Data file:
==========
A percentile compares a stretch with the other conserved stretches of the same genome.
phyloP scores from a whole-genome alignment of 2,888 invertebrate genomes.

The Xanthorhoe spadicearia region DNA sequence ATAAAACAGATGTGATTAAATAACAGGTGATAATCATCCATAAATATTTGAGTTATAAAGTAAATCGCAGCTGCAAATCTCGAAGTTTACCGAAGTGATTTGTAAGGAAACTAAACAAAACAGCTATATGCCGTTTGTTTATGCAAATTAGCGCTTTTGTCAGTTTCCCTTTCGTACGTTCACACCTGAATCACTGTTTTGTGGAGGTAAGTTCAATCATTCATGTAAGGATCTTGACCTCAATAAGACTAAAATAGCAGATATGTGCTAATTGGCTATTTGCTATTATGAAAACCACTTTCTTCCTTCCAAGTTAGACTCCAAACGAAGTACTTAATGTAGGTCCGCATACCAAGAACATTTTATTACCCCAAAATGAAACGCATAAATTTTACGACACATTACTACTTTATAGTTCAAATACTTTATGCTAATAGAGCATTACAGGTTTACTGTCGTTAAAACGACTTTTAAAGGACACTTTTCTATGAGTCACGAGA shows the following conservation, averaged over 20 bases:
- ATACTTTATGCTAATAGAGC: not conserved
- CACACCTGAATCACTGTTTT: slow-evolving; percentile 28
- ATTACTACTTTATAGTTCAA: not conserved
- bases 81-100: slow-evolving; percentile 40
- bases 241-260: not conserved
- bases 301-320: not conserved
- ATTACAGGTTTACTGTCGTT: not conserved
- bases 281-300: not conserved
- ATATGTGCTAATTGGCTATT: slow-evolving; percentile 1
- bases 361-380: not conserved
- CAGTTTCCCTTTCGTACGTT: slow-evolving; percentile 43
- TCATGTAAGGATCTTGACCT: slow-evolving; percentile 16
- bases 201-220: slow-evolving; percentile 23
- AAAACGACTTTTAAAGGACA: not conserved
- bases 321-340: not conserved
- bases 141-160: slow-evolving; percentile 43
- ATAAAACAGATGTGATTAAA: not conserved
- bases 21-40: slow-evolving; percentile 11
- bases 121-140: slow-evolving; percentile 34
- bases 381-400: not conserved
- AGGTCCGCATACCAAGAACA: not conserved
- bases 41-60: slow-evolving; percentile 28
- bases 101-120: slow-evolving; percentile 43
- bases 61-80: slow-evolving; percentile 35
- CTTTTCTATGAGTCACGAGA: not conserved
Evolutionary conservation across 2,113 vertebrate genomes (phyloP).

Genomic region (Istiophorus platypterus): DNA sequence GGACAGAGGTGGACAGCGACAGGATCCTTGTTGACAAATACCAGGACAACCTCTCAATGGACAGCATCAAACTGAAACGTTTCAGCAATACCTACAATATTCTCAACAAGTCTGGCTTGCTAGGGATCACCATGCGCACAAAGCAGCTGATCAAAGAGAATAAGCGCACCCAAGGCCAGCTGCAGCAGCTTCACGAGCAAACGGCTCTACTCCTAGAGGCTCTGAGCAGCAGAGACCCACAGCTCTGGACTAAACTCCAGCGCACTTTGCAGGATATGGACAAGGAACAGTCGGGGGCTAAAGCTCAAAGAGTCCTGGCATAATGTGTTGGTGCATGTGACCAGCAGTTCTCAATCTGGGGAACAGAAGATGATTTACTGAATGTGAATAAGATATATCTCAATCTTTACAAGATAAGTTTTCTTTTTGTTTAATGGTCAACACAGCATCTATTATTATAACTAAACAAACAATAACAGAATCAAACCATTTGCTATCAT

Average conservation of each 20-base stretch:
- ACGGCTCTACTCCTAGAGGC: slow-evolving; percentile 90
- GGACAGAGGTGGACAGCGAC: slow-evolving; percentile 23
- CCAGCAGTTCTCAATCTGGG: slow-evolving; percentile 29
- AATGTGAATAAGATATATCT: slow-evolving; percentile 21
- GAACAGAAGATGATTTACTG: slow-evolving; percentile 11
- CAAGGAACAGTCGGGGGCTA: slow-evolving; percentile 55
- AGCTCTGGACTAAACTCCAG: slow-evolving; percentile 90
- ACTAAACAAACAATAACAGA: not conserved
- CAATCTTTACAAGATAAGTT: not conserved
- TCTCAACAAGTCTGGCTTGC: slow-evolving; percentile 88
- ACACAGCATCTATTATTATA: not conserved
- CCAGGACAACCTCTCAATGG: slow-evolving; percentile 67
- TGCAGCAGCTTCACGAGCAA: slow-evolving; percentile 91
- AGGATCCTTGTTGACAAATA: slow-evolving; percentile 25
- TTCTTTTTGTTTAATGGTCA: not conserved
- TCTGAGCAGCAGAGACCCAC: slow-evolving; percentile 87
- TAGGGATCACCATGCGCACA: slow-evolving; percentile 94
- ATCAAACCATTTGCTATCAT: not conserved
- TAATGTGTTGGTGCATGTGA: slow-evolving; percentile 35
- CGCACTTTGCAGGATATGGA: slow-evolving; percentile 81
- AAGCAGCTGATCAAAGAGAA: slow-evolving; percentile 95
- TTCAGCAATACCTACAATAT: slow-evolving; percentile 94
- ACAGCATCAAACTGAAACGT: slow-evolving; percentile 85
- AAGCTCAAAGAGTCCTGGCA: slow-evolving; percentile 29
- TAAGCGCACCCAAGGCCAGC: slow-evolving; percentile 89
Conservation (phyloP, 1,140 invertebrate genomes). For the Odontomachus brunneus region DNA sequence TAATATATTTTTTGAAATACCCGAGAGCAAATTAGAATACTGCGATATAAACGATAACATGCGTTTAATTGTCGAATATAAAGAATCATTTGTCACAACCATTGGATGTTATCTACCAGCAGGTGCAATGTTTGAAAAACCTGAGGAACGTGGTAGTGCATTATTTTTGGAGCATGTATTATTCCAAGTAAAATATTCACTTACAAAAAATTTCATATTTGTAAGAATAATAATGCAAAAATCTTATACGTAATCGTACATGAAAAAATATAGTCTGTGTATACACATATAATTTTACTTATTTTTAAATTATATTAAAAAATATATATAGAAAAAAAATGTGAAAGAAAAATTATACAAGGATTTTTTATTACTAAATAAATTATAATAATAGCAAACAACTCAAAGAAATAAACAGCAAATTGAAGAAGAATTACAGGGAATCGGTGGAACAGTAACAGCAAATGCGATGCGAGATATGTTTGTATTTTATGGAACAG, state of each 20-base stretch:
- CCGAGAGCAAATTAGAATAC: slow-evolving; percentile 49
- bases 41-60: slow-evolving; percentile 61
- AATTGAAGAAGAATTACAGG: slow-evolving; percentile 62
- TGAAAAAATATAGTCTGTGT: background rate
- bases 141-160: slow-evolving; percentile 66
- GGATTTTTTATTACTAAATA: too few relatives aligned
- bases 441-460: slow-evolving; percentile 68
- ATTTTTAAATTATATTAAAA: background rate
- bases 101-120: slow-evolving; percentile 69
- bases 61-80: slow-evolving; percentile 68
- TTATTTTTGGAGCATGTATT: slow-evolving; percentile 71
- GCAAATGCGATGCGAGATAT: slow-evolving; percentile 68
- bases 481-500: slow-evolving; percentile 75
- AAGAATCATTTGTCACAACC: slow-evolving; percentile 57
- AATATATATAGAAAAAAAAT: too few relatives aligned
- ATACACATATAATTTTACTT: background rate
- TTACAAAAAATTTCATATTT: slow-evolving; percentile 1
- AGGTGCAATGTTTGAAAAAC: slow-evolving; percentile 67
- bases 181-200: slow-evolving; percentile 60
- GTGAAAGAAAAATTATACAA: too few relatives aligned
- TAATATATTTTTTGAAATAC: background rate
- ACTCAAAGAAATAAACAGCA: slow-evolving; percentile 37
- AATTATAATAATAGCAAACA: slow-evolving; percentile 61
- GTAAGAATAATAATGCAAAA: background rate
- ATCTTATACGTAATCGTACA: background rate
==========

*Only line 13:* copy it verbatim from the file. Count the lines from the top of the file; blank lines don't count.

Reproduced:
- bases 361-380: not conserved